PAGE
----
No one wants to go back to normal after this, certainly not in terms of the lack of investment in the environment, anyway. If we do, we’re all screwed. ‘Build Back Better,’ has almost overnight become the new mantra for redressing the imbalanced approach to the economy leading up to 23 March 2020, the day the coronavirus changed all our lives forever. Even the energy firms agree: earlier this month, Energy UK and PwC released their report Rebuilding the UK economy: fairer, cleaner, more resilient, highlighting 5 key areas for change as we return to an uncertain future. One of these is a push toward the comprehensive electrification of our transportation sector, and our researchers have been modelling this adoption and have calculated the financial benefit to our energy network to be upwards of £5 billion every year.
Vehicles powering things other than themselves (V2B or V2G) isn’t new, well, not globally anyway. Japan was the first to it, back in 2013, powering an office building off 6 cars during peak demand. It took the UK (only!) 7 more years to catch up, but as of May 2020, cars are now powering city hall in Islington. Currently in the UK predominantly Nissan vehicles offer such flexibility, but other companies such as BMW, Volkswagen and Honda are heading in that direction. Tesla, the ever-present elephant-in-the-room, seems to have pinned its future on its PowerWalls instead of car batteries, as a recent report its cars were V2G-ready was quickly and swiftly debunked. Regardless, as EV numbers continue to increase, and with the UK government promising all new cars to be fully electric within the next 12 years, our charging infrastructure has to adapt, and this will include our buildings by extension.
With cars being largely stationary throughout their lives, having a car battery as a direct power source for a building has its advantages: it’s stable (reducing the risk of surges or outages), it’s local (reducing system losses), it’s reliable (well, up to the point it hits empty), and it’s rechargeable. Taking buildings off-grid and on-car can net an EV owner up to £400/yr. This may not seem like a pot of gold (considering the average price of new EVs in 2020 according to my shiny new Wired magazine is £61k), but as EDF underlines, it is enough to provide free fuel for over 8000 miles, which for an EV owner is basically no bills, the same business model sweeping new house build schemes in Wales.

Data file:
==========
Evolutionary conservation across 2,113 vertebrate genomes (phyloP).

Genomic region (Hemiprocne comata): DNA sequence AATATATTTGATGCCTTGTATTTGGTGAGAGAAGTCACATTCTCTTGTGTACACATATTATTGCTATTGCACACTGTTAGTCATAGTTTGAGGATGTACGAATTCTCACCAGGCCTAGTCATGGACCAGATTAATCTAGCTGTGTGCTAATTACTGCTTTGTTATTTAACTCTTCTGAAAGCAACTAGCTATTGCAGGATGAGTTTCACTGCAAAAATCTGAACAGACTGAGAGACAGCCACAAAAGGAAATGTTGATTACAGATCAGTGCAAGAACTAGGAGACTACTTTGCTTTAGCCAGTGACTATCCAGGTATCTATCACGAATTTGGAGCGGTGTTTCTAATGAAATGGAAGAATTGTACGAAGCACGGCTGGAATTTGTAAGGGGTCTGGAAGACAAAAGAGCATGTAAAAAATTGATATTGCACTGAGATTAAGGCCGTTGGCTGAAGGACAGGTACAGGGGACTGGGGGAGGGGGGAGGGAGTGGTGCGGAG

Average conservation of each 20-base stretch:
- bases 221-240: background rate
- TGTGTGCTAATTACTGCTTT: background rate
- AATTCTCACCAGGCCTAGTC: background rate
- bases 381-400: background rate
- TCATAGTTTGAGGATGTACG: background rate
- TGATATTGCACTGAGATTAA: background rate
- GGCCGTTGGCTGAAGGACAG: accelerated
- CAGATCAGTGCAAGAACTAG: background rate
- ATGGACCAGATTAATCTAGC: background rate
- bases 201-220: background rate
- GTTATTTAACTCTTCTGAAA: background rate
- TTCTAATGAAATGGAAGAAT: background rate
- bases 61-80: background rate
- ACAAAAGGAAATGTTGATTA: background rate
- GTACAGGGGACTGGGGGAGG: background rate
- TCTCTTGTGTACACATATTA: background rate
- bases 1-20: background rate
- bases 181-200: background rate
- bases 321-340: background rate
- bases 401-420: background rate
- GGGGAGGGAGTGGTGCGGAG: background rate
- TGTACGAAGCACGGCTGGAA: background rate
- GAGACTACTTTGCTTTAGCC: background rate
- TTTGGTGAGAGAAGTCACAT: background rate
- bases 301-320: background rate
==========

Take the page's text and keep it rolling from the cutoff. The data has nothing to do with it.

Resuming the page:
Our modellers at Imperial College London on the Active Building Centre Research Programme have estimated electric vehicles with V2G flexibility will have an annual benefit to the electricity network of between £5-£8 billion pounds per year by 2050, through the offsetting of energy infrastructure investment due to the availability of direct-connection of our houses to our cars (their recent report to the Committee on Climate Change can be downloaded here.)
Other researchers at our partner University of Nottingham have begun to model how many cars would be near enough to a V2G charger when stationary; their equations include using the radius of the earth, which is pretty cool, and their findings indicate over 92% of cars are parked close enough to a charging point when stationary.
Yes, you will be driving an EV eventually, and yes, its power will extend beyond its four wheels and into your kettle. The Active Building Centre Research Programme is pioneering technology to marry transport and buildings. Get in touch if you’d like to hear more.